For four years after the U.S. dropped atom bombs on Hiroshima and Nagasaki to end World War II, America held a monopoly on the production of atomic weapons. During this period, debate centering on the use of nuclear bombs in future wars proliferated among government officials, scientists, religious leaders, and in the popular press. In the following article from Collier's, former Navy lieutenant commander William H. Hessler, using data from the Strategic Bombing Survey, argued that saturation bombing of urban areas during World War II, while devastating for civilians, did not achieve war aims. A future atomic war, therefore, might well destroy cities but fail to stop enemy aggression. Furthermore, with a much higher urban concentration than the Soviet Union, the U.S. had more to lose from atomic warfare. The article, while providing detailed explanations of the bomb's destructive capability, demonstrated the lack of information available regarding the long-term medical and ecological effects of radioactivity. Hessler's prose also evoked both the fascination that gadgetry of atomic warfare held for Americans of the time and the fear many felt about the risks involved in putting this technology to use. On September 24, 1949, one week after publication of this article, news that the Russians had conducted atom bomb tests shocked the nation. The following April, a National Security Council report to President Harry S. Truman advised development of a hydrogen bomb--some 1,000 times more destructive than an atom bomb--and a massive buildup of non-nuclear defenses. The subsequent outbreak of war in Korea in June 1950 justified to many a substantial increase in defense spending.

Subject:
U.S. History
Material Type:
Primary Source
Reading
Provider:
American Social History Project / Center for History Media and Learning
Provider Set:
Many Pasts (CHNM/ASHP)
Author:
Center for History and New Media/American Social History Project
ACT UP and the AIDS Crisis
Conditions of Use:
No Strings Attached
Rating

This collection uses primary sources to explore AIDS activism during the 1980s. Digital Public Library of America Primary Source Sets are designed to help students develop their critical thinking skills and draw diverse material from libraries, archives, and museums across the United States. Each set includes an overview, ten to fifteen primary sources, links to related resources, and a teaching guide. These sets were created and reviewed by the teachers on the DPLA's Education Advisory Committee.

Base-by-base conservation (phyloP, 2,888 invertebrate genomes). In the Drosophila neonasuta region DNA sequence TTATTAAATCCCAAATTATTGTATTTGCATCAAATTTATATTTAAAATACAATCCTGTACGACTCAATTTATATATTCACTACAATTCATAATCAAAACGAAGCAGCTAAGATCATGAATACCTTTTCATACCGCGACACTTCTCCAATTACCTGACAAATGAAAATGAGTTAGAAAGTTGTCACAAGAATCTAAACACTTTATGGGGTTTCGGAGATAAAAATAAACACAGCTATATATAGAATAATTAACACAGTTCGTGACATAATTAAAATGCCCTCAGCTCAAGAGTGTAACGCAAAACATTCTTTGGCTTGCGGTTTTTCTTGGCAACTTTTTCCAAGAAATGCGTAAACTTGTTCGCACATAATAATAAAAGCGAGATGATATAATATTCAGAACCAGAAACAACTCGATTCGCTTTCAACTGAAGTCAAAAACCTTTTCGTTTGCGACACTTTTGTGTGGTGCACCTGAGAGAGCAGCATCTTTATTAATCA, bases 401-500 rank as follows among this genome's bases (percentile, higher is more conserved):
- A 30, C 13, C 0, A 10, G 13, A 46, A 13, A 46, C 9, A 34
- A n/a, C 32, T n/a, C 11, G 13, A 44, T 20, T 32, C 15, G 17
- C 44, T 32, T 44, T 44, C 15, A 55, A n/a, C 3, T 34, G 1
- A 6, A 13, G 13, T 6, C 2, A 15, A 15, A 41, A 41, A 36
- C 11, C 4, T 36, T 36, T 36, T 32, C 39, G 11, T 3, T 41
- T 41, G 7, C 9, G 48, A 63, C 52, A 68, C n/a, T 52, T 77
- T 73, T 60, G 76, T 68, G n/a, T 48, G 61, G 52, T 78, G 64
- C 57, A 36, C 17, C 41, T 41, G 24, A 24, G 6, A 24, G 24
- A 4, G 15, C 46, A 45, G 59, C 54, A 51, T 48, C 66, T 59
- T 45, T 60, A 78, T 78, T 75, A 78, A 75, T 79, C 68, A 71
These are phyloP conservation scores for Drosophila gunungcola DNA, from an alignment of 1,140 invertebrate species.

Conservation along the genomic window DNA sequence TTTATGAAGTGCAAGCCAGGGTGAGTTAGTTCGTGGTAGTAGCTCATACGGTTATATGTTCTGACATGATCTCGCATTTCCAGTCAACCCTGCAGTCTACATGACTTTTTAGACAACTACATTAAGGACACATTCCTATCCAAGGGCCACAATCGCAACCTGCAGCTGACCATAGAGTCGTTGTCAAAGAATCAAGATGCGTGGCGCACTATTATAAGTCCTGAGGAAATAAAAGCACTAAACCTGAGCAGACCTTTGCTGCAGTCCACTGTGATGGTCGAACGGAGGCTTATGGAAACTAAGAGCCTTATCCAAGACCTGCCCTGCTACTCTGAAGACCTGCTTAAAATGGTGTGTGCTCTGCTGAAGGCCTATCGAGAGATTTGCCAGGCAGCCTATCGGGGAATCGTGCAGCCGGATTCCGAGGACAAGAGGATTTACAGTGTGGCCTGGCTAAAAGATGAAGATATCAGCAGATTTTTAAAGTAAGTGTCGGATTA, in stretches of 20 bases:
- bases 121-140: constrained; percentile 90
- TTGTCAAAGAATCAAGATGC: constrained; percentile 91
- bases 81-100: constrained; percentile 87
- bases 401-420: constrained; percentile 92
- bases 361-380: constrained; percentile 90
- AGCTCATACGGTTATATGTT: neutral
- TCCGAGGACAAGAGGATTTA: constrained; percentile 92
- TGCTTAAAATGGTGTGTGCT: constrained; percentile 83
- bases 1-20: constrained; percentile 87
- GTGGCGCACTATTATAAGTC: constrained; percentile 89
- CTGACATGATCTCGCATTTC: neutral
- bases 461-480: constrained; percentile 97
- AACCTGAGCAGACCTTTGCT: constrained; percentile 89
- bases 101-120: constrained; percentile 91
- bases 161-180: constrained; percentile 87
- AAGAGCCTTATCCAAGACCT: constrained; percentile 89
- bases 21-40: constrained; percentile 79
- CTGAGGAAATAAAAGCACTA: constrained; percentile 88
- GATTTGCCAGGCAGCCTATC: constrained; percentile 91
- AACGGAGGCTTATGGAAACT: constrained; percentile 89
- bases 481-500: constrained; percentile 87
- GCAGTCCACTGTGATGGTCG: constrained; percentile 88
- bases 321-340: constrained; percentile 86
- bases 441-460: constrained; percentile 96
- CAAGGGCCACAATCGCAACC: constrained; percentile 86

Subject:
U.S. History
Material Type:
Primary Source
Provider:
Digital Public Library of America
Provider Set:
Primary Source Sets
Author:
Franky Abbott
A. F. of L. Delegates.
Conditions of Use:
Read the Fine Print
Rating

Faced with stiff business opposition, a conservative political climate, hostile courts, and declining membership, leaders of the American Federeration of Labor (AFL) grew increasingly cautious during the 1920s. Labor radicals viewed AFL leaders as overpaid, self-interested functionaries uninterested in organizing unorganized workers into unions. A cartoon by William Gropper published in the Communist Yiddish newspaper Freiheit (and reprinted in English in the New Masses ) caricatures delegates to a 1926 AFL convention in Atlantic City. Well

Subject:
U.S. History
Material Type:
Primary Source
Reading
Provider:
American Social History Project / Center for History Media and Learning
Provider Set:
Many Pasts (CHNM/ASHP)
Author:
Center for History and New Media/American Social History Project
"AIDS Is an Illness of People of Color": Health Service Organizations Advocate Increased Federal Funding to Prevent AIDS in Minority Communities
Conditions of Use:
Read the Fine Print
Rating

In 1981, the U.S. medical community noticed a significant number of gay men living in urban areas with rare forms of pneumonia, cancer, and lymph disorders. The cluster of ailments was initially dubbed Gay-Related Immune Disease (GRID), but when similar illnesses increased in other groups, the name changed to Acquired Immune Deficiency Syndrome (AIDS). The mid-1980s saw a number of advances toward understanding and treating the disease, but no vaccine or cure was forthcoming. Gay advocacy and community-based organizations began providing services and pressuring government to increase funding for finding a cure and helping victims. As two representatives of AIDS health services organizations stated in the following 1987 testimony to Congress, AIDS spread in disproportionately high numbers throughout U.S. minority and disadvantaged communities. They advocated increased federal funding for prevention efforts targeted at minority communities and administered by community-based organizations. Despite such efforts, the number of minority AIDS cases continued to rise sharply, and by 1996, African Americans accounted for a higher percentage of reported adult cases of AIDS (41%) than did whites.

Subject:
U.S. History
Material Type:
Primary Source
Reading
Provider:
American Social History Project / Center for History Media and Learning
Provider Set:
Many Pasts (CHNM/ASHP)
Author:
Center for History and New Media/American Social History Project
A.I. & Society: Conversation with President Obama
Rating